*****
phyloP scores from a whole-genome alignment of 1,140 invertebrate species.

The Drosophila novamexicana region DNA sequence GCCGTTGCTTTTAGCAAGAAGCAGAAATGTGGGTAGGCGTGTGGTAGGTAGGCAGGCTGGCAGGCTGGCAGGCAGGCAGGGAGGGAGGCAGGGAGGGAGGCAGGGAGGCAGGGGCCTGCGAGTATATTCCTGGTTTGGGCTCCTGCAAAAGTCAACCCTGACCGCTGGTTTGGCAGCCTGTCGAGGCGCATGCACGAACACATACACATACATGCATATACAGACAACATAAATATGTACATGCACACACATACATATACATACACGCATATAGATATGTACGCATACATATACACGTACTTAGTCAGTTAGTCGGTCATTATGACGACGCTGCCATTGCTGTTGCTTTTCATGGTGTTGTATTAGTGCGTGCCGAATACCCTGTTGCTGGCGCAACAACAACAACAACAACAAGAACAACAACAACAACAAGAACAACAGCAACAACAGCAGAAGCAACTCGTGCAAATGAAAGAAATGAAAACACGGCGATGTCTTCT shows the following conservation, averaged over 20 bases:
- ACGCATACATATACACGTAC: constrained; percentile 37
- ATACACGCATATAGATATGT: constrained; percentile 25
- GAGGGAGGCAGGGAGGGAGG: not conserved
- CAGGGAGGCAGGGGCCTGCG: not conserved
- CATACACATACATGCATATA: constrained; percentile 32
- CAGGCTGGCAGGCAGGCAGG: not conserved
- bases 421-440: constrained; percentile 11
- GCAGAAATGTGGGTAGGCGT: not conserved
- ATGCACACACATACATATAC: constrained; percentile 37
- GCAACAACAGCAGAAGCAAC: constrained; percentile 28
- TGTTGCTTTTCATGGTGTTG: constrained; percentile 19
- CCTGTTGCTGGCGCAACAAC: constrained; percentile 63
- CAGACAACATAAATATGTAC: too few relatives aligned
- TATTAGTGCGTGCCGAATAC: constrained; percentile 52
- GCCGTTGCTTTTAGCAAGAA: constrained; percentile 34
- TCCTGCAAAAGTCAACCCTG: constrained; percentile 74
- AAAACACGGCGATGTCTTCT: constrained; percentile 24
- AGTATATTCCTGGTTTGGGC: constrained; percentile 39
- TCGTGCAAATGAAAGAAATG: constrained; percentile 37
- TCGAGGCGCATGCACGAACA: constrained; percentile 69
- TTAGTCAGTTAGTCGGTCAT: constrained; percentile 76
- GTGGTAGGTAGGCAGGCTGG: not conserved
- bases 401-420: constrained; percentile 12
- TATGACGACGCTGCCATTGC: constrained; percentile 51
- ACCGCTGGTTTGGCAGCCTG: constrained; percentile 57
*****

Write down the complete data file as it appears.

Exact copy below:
phyloP scores from a whole-genome alignment of 1,140 invertebrate species.

The Drosophila novamexicana region DNA sequence GCCGTTGCTTTTAGCAAGAAGCAGAAATGTGGGTAGGCGTGTGGTAGGTAGGCAGGCTGGCAGGCTGGCAGGCAGGCAGGGAGGGAGGCAGGGAGGGAGGCAGGGAGGCAGGGGCCTGCGAGTATATTCCTGGTTTGGGCTCCTGCAAAAGTCAACCCTGACCGCTGGTTTGGCAGCCTGTCGAGGCGCATGCACGAACACATACACATACATGCATATACAGACAACATAAATATGTACATGCACACACATACATATACATACACGCATATAGATATGTACGCATACATATACACGTACTTAGTCAGTTAGTCGGTCATTATGACGACGCTGCCATTGCTGTTGCTTTTCATGGTGTTGTATTAGTGCGTGCCGAATACCCTGTTGCTGGCGCAACAACAACAACAACAACAAGAACAACAACAACAACAAGAACAACAGCAACAACAGCAGAAGCAACTCGTGCAAATGAAAGAAATGAAAACACGGCGATGTCTTCT shows the following conservation, averaged over 20 bases:
- ACGCATACATATACACGTAC: constrained; percentile 37
- ATACACGCATATAGATATGT: constrained; percentile 25
- GAGGGAGGCAGGGAGGGAGG: not conserved
- CAGGGAGGCAGGGGCCTGCG: not conserved
- CATACACATACATGCATATA: constrained; percentile 32
- CAGGCTGGCAGGCAGGCAGG: not conserved
- bases 421-440: constrained; percentile 11
- GCAGAAATGTGGGTAGGCGT: not conserved
- ATGCACACACATACATATAC: constrained; percentile 37
- GCAACAACAGCAGAAGCAAC: constrained; percentile 28
- TGTTGCTTTTCATGGTGTTG: constrained; percentile 19
- CCTGTTGCTGGCGCAACAAC: constrained; percentile 63
- CAGACAACATAAATATGTAC: too few relatives aligned
- TATTAGTGCGTGCCGAATAC: constrained; percentile 52
- GCCGTTGCTTTTAGCAAGAA: constrained; percentile 34
- TCCTGCAAAAGTCAACCCTG: constrained; percentile 74
- AAAACACGGCGATGTCTTCT: constrained; percentile 24
- AGTATATTCCTGGTTTGGGC: constrained; percentile 39
- TCGTGCAAATGAAAGAAATG: constrained; percentile 37
- TCGAGGCGCATGCACGAACA: constrained; percentile 69
- TTAGTCAGTTAGTCGGTCAT: constrained; percentile 76
- GTGGTAGGTAGGCAGGCTGG: not conserved
- bases 401-420: constrained; percentile 12
- TATGACGACGCTGCCATTGC: constrained; percentile 51
- ACCGCTGGTTTGGCAGCCTG: constrained; percentile 57